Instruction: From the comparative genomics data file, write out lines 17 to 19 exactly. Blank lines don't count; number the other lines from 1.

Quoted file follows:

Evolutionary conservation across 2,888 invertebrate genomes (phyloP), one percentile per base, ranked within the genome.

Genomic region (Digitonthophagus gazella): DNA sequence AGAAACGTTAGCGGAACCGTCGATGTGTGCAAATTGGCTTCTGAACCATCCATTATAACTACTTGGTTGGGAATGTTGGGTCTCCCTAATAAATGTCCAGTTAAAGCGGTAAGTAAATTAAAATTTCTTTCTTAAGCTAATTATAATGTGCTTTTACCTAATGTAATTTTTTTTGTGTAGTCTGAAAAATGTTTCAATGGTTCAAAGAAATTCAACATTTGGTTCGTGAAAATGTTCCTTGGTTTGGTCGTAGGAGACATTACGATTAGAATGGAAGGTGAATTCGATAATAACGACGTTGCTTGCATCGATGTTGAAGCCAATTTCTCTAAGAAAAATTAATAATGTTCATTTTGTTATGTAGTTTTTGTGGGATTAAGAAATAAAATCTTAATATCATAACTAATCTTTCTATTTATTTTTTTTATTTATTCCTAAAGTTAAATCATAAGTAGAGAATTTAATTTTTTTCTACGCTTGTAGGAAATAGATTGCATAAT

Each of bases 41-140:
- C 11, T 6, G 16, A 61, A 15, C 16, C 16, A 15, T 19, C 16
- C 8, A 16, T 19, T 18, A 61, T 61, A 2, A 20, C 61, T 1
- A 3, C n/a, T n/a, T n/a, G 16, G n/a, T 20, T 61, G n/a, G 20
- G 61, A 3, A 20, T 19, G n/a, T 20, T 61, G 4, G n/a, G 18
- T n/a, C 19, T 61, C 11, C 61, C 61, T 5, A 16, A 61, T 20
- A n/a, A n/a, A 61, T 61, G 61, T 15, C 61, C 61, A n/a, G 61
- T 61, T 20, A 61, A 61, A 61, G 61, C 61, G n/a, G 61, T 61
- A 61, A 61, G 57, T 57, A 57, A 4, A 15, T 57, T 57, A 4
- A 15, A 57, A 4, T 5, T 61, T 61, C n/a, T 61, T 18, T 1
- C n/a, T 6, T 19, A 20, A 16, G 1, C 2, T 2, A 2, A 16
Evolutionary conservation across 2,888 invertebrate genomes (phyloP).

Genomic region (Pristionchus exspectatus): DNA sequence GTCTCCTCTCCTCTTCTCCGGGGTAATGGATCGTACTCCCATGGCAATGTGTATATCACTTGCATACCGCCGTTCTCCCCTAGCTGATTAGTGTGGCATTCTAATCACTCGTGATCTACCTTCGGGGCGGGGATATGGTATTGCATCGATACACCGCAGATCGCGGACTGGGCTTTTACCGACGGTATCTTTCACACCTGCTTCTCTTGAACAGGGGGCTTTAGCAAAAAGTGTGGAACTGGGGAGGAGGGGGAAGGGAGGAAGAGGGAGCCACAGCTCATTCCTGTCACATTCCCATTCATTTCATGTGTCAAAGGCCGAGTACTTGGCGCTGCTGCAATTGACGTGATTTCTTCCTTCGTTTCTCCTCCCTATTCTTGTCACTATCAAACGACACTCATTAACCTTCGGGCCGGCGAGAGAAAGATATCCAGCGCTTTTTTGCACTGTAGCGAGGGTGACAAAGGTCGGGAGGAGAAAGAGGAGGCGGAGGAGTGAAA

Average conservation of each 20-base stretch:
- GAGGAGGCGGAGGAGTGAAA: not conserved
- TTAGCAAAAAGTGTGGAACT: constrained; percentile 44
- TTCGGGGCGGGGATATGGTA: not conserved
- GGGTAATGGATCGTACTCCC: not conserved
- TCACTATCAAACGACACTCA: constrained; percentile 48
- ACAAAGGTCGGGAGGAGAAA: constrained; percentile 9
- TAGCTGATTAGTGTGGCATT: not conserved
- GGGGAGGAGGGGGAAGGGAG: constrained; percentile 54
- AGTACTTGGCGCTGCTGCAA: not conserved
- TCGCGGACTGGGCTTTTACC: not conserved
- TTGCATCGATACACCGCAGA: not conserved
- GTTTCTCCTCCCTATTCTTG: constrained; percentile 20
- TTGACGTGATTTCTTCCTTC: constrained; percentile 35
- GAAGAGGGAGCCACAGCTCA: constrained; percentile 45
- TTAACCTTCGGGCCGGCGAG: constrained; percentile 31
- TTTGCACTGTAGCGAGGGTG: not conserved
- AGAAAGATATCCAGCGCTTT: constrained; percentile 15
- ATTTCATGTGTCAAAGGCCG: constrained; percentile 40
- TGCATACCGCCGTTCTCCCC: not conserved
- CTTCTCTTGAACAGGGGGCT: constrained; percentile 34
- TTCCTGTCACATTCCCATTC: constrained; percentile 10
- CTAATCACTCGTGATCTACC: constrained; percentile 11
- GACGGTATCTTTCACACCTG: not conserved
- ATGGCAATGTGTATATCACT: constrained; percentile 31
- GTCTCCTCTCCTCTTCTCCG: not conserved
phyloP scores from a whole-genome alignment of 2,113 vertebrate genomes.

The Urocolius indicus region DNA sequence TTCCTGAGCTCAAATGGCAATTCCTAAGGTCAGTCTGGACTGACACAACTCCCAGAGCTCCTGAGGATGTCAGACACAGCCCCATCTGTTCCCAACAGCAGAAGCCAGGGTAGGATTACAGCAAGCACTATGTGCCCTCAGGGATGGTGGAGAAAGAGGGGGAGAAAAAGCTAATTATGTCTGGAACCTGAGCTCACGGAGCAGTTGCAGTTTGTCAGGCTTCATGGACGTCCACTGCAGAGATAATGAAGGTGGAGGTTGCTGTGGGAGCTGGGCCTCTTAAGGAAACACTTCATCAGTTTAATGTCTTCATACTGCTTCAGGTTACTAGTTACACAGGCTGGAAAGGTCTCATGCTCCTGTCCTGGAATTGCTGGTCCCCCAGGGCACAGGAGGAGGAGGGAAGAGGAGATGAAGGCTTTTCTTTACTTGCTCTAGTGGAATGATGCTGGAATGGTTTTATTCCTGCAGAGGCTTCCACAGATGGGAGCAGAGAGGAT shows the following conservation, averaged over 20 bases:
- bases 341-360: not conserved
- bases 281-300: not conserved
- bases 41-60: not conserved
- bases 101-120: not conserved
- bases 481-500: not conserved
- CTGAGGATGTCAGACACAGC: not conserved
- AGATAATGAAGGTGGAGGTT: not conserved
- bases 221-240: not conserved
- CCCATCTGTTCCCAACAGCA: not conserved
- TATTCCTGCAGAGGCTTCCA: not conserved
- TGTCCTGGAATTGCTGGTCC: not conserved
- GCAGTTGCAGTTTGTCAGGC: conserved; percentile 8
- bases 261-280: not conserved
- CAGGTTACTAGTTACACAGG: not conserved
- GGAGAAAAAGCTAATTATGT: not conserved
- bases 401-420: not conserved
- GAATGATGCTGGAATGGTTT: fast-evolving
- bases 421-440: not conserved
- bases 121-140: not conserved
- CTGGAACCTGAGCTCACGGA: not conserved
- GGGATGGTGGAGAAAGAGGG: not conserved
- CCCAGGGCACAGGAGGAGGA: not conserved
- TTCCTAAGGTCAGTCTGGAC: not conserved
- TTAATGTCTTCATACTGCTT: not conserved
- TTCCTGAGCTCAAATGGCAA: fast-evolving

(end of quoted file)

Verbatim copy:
- GAGGAGGCGGAGGAGTGAAA: not conserved
- TTAGCAAAAAGTGTGGAACT: constrained; percentile 44
- TTCGGGGCGGGGATATGGTA: not conserved